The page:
Networks are everywhere. The conformation space of a 20-residue antiparallel beta-sheet peptide [1], sampled by molecular dynamics simulations, is mapped to a network. Conformations are nodes of the network, and the transitions between them are links. As previously found for the World-Wide Web as well as for social and biological networks , the conformation space contains highly connected hubs like the native state which is the most populated free energy basin. Furthermore, the network shows a hierarchical modularity [2] which is consistent with the funnel mechanism of folding [3] and is not observed for a random heteropolymer lacking a native state. Here we show that the conformation space network describes the free energy landscape without requiring projections into arbitrarily chosen reaction coordinates. The network analysis provides a basis for understanding the heterogeneity of the folding transition state and the existence of multiple pathways. [1] P. Ferrara and A. Caflisch, Folding simulations of a three-stranded antiparallel beta-sheet peptide, PNAS 97, 10780-10785 (2000). [2] Ravasz, E. and Barabási, A. L. Hierarchical organization in complex networks. Phys. Rev. E 67, 026112 (2003). [3] Dill, K. and Chan, H From Levinthal to pathways to funnels. Nature Struct. Biol. 4, 10-19 (1997)

  5. Novel effects of FTY720 on perinuclear reorganization of keratin network induced by sphingosylphosphorylcholine: Involvement of protein phosphatase 2A and G-protein-coupled receptor-12.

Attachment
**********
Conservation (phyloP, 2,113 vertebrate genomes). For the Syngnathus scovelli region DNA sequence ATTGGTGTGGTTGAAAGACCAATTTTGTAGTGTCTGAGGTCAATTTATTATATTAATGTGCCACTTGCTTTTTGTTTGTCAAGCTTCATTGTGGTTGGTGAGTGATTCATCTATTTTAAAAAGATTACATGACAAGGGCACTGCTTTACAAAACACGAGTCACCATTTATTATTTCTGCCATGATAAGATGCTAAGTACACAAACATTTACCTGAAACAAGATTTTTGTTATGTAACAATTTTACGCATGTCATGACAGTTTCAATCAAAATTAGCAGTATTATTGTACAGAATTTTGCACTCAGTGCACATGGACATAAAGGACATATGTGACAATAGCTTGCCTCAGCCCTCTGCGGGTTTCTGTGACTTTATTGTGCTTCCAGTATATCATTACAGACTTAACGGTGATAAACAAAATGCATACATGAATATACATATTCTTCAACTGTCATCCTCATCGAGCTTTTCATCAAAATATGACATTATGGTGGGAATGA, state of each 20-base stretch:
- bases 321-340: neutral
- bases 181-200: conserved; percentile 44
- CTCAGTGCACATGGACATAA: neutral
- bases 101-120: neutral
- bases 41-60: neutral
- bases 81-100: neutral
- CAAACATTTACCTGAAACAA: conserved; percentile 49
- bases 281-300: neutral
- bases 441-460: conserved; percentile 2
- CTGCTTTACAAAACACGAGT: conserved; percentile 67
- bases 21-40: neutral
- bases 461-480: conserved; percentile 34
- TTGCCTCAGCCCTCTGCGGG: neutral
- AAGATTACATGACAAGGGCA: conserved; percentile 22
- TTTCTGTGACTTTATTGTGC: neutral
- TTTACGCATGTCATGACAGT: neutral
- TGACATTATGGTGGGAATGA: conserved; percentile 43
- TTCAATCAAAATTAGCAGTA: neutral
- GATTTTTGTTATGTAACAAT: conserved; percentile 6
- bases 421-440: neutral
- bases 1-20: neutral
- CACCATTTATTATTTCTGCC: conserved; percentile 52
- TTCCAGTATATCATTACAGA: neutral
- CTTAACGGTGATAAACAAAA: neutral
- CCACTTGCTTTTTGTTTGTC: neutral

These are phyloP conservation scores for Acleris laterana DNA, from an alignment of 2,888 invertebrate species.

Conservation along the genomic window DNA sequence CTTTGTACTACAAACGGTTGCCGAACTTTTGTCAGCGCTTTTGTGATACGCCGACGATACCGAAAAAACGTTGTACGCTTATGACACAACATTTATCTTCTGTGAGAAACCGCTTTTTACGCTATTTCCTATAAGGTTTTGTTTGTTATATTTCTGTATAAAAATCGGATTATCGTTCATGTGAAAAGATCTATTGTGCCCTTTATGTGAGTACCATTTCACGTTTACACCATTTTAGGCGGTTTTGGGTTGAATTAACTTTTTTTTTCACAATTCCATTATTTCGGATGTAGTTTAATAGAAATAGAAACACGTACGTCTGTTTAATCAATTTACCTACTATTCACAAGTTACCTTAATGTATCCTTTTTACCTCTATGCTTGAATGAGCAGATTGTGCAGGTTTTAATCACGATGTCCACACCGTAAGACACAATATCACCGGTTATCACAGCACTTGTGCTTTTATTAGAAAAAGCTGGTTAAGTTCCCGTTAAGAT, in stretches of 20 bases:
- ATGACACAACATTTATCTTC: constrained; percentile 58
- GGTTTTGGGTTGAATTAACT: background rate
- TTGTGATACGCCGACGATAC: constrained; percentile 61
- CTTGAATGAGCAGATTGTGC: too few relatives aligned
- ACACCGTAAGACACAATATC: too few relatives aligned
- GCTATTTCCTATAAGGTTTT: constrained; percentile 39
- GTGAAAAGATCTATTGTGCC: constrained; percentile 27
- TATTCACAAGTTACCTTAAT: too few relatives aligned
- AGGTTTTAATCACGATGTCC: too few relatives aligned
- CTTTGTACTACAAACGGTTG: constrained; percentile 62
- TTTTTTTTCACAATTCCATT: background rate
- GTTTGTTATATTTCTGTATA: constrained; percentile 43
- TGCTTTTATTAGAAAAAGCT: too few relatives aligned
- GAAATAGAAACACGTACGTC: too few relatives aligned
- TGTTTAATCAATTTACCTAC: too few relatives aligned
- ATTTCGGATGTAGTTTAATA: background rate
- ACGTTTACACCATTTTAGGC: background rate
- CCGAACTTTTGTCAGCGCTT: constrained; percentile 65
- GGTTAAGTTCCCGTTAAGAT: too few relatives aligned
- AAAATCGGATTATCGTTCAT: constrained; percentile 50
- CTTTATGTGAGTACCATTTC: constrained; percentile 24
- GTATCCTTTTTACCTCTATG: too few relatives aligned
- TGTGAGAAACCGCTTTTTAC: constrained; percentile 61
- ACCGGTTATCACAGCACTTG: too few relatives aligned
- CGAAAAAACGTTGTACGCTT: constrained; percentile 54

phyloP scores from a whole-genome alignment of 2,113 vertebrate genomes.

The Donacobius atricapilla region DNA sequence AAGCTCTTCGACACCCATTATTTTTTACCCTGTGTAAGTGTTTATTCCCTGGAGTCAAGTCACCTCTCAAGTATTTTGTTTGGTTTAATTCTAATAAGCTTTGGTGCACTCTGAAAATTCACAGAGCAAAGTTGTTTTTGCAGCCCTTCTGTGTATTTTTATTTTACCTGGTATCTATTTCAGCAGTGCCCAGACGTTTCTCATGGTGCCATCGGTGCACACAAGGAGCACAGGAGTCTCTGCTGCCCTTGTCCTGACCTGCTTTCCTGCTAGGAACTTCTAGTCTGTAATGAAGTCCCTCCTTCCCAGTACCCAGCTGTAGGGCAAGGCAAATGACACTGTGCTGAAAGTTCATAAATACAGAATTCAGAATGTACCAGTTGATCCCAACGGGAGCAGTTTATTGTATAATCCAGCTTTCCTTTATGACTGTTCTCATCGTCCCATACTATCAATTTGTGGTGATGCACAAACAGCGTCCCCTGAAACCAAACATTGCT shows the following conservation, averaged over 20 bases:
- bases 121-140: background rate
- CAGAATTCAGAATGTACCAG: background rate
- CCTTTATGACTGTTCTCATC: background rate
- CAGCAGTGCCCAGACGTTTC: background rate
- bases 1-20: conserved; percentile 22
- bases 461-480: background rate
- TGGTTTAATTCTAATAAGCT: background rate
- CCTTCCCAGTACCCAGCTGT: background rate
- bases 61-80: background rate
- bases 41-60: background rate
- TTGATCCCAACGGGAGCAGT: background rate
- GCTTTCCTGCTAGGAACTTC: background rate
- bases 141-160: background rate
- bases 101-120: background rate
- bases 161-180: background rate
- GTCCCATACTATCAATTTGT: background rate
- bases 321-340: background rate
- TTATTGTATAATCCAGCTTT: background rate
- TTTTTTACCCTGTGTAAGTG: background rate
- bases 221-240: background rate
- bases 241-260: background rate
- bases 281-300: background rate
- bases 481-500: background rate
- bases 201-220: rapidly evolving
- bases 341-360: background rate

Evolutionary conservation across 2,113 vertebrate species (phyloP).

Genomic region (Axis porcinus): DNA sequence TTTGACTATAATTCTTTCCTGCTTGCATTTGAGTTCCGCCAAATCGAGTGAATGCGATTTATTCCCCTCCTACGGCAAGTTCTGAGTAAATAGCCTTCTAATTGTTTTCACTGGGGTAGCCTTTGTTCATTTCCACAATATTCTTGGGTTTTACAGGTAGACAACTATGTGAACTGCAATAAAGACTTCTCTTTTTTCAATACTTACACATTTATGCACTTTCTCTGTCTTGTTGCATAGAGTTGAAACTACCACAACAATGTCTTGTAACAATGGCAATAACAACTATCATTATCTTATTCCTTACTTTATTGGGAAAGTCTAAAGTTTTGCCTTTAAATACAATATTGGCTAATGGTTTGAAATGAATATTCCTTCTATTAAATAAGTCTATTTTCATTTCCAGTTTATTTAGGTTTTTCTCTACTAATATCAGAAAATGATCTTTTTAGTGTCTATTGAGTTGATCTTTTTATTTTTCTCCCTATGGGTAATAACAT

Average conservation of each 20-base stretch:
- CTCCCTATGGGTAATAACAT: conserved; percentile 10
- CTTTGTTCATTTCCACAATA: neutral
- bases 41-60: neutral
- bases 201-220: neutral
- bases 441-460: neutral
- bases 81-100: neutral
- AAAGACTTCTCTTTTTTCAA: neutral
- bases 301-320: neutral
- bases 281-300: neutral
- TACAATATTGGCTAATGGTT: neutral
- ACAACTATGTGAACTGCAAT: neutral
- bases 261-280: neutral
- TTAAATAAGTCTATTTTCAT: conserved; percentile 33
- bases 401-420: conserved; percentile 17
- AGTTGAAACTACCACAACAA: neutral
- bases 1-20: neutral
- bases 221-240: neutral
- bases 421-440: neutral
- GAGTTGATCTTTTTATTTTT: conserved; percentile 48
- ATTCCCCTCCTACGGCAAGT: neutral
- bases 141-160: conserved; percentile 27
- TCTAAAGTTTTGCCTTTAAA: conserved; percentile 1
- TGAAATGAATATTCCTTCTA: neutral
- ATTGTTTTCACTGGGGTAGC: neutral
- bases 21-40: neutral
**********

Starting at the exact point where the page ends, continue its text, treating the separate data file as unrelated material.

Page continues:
PubMed

    Park, Mi Kyung; Park, Soyeun; Kim, Hyun Ji; Kim, Eun Ji; Kim, So Yeon; Kang, Gyeoung Jin; Byun, Hyun Jung; Kim, Sang Hee; Lee, Ho; Lee, Chang Hoon

    2016-03-15

    Sphingosylphosphorylcholine (SPC) evokes perinuclear reorganization of keratin 8 (K8) filaments and regulates the viscoelasticity of metastatic cancer cells leading to enhanced migration. Few studies have addressed the compounds modulating the viscoelasticity of metastatic cancer cells. We studied the effects of sphingosine (SPH), sphingosine 1-phosphate (S1P), FTY720 and FTY720-phosphate (FTY720P) on SPC-induced K8 phosphorylation and reorganization using Western blot and confocal microscopy, and also evaluated the elasticity of PANC-1 cells by atomic force microscopy. FTY720, FTY720P, SPH, and S1P concentration-dependently inhibited SPC-evoked phosphorylation and reorganization of K8, and migration of PANC-1 cells. SPC triggered reduction and narrow distribution of elastic constant K and conversely, FTY720 blocked them. A common upstream regulator of JNK and ERK, protein phosphatase 2A (PP2A) expression was reduced by SPC, but was restored by FTY720 and FTY72P. Butyryl forskolin, a PP2A activator, suppressed SPC-induced K8 phosphorylation and okadaic acid, a PP2A inhibitor, induced K8 phosphorylation. Gene silencing of PP2A also led to K8 phosphorylation, reorganization and migration. We also investigated the involvement of GPR12, a high-affinity SPC receptor, in SPC-evoked keratin phosphorylation and reorganization. GPR12 siRNA suppressed the SPC-triggered phosphorylation and reorganization of K8. GPR12 overexpression stimulated keratin phosphorylation and reorganization even without SPC. FTY720 and FTY720P suppressed the GPR12-induced phosphorylation and reorganization of K8. The collective data indicates that FTY720 and FTY720P suppress SPC-induced phosphorylation and reorganization of K8 in PANC-1 cells by restoring the expression of PP2A via GPR12. These findings might be helpful in the development of compounds that modulate the viscoelasticity of metastatic cancer cells and various SPC actions. PMID:26872988